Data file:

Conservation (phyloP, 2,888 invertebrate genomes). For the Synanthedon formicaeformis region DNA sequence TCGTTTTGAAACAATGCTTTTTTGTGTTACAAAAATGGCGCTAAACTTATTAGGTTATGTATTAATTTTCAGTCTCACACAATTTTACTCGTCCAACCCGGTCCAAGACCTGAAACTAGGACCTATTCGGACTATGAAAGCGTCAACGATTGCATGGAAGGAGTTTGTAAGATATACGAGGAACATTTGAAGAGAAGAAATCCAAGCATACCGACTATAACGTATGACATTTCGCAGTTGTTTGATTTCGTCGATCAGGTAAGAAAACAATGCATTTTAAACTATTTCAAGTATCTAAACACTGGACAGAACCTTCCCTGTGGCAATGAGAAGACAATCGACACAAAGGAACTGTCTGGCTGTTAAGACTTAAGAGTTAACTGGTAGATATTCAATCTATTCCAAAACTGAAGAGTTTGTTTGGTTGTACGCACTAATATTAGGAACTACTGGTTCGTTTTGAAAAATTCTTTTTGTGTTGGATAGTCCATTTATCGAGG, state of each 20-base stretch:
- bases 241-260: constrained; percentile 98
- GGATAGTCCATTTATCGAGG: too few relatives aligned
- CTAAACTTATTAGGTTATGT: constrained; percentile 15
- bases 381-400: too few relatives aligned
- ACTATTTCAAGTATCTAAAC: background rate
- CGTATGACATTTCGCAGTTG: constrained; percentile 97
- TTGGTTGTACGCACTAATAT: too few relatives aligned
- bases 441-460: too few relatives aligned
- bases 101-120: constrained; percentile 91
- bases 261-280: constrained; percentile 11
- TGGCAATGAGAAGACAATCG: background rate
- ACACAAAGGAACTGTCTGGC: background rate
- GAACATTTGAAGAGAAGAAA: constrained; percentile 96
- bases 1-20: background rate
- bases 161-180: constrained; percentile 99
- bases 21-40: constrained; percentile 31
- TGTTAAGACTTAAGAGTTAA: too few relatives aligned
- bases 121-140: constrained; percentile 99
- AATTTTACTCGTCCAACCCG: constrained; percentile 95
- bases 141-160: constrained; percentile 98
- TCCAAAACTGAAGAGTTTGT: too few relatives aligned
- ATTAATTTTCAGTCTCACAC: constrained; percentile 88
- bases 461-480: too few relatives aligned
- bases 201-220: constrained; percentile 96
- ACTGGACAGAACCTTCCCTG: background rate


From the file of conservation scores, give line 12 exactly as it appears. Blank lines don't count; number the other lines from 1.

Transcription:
- TGGCAATGAGAAGACAATCG: background rate